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The association between hepatitis B virus infection and nonliver malignancies in persons living with HIV: results from the EuroSIDA study

Publikation: Bidrag til tidsskriftTidsskriftartikelForskningpeer review

DOI

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  • Amanda Mocroft
  • Jose M Miro
  • Gilles Wandeler
  • Josep M Llibre
  • Anders Boyd
  • Kathrin van Bremen
  • Marek Beniowski
  • Julia Mikhalik
  • Matthias Cavassini
  • Fernando Maltez
  • Claudine Duvivier
  • Caterina Uberti Foppa
  • Brygida Knysz
  • Elzbieta Bakowska
  • Elena Kuzovatova
  • Pere Domingo
  • Alexandra Zagalo
  • Jean-Paul Viard
  • Olaf Degen
  • Ana Milinkovic
  • Thomas Benfield
  • Lars Peters
  • EuroSIDA study group
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OBJECTIVES: The aim of this study was to assess the impact of hepatitis B virus (HBV) infection on non-liver malignancies in people living with HIV (PLWH).

METHODS: All persons aged ≥ 18 years with known hepatitis B virus (HBV) surface antigen (HBsAg) status after the latest of 1 January 2001 and enrolment in the EuroSIDA cohort (baseline) were included in the study; persons were categorized as HBV positive or negative using the latest HBsAg test and followed to their first diagnosis of nonliver malignancy or their last visit.

RESULTS: Of 17 485 PLWH included in the study, 1269 (7.2%) were HBV positive at baseline. During 151 766 person-years of follow-up (PYFU), there were 1298 nonliver malignancies, 1199 in those currently HBV negative [incidence rate (IR) 8.42/1000 PYFU; 95% confidence interval (CI) 7.94-8.90/1000 PYFU] and 99 in those HBV positive (IR 10.54/1000 PYFU; 95% CI 8.47-12.62/1000 PYFU). After adjustment for baseline confounders, there was a significantly increased incidence of nonliver malignancies in HBV-positive versus HBV-negative individuals [adjusted incidence rate ratio (aIRR) 1.23; 95% CI 1.00-1.51]. Compared to HBV-negative individuals, HBsAg-positive/HBV-DNA-positive individuals had significantly increased incidences of nonliver malignancies (aIRR 1.37; 95% CI 1.00-1.89) and NHL (aIRR 2.57; 95% CI 1.16-5.68). There was no significant association between HBV and lung or anal cancer.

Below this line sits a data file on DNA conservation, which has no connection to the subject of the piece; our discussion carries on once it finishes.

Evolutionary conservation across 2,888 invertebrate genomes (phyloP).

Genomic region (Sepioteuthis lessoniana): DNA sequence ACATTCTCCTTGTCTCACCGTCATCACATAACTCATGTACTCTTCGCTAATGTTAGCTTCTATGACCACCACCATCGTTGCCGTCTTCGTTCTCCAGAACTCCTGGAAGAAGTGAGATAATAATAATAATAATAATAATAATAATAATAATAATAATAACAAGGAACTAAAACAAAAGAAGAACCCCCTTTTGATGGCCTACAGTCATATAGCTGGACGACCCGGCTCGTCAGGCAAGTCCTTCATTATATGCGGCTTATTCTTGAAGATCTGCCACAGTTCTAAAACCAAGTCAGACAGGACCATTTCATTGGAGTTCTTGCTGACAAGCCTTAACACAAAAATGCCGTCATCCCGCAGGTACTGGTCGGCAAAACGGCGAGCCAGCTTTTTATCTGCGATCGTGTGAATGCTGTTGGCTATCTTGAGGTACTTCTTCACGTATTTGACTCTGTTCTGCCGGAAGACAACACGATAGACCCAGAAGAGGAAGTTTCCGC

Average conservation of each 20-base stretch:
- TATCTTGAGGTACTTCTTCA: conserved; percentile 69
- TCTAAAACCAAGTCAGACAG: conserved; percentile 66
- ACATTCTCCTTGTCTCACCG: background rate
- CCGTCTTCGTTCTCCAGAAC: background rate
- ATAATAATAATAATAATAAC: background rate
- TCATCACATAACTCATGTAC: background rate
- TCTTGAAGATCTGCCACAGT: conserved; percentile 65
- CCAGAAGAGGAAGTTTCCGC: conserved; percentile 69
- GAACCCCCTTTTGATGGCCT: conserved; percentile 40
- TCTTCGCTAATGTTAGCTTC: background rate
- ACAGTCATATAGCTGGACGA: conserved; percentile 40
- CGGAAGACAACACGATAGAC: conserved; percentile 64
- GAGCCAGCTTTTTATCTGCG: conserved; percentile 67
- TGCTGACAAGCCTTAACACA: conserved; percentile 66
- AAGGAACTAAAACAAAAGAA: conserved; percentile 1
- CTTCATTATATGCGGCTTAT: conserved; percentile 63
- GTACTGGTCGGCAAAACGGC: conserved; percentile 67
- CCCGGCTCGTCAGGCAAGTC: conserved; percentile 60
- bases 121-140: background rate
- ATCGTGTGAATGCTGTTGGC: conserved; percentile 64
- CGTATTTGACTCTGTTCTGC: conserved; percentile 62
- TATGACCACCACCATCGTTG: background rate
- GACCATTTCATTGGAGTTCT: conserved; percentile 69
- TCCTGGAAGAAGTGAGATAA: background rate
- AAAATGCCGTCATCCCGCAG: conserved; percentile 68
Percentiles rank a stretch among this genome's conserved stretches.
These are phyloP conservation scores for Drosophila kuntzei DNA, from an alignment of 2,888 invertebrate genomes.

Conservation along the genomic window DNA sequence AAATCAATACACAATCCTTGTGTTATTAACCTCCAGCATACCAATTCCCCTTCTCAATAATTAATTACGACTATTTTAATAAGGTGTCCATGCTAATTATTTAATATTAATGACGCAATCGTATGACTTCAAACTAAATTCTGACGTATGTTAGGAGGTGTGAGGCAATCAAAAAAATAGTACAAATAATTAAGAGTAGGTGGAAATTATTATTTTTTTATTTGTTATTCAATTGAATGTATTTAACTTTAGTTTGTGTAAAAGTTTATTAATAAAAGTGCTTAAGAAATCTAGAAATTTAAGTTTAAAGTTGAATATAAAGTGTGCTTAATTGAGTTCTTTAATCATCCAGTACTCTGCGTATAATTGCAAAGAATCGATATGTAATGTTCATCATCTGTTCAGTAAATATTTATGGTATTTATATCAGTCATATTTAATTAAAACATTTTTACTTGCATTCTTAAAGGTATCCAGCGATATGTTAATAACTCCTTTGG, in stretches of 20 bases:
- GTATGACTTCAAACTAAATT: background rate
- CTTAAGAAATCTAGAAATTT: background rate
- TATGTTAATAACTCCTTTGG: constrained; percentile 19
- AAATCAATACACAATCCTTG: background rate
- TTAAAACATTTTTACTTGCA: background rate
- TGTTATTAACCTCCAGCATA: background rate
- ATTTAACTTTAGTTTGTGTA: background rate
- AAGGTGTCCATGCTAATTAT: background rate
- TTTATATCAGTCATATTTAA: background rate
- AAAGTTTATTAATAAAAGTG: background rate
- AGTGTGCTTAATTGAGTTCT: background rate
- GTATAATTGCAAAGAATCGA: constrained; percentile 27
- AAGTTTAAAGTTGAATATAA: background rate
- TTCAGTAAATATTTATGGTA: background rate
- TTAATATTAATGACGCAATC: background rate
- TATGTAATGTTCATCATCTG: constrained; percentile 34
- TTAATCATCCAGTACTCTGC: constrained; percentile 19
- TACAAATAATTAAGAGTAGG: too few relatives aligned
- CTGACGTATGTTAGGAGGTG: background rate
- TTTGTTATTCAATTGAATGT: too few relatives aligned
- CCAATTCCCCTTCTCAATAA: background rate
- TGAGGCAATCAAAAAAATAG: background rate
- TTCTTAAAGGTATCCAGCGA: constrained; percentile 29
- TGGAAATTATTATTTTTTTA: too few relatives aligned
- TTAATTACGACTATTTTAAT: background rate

CONCLUSIONS: We found increased rates of nonliver malignancies in HBsAg-positive participants, the increases being most pronounced in those who were HBV DNA positive and for NHL. If confirmed, these results may have implications for increased cancer screening in HIV-positive subjects with chronic HBV infection.

OriginalsprogEngelsk
TidsskriftHIV Medicine
Vol/bind23
Udgave nummer6
Sider (fra-til)585-598
Antal sider14
ISSN1464-2662
DOI
StatusUdgivet - jul. 2022

Bibliografisk note

© 2021 British HIV Association.

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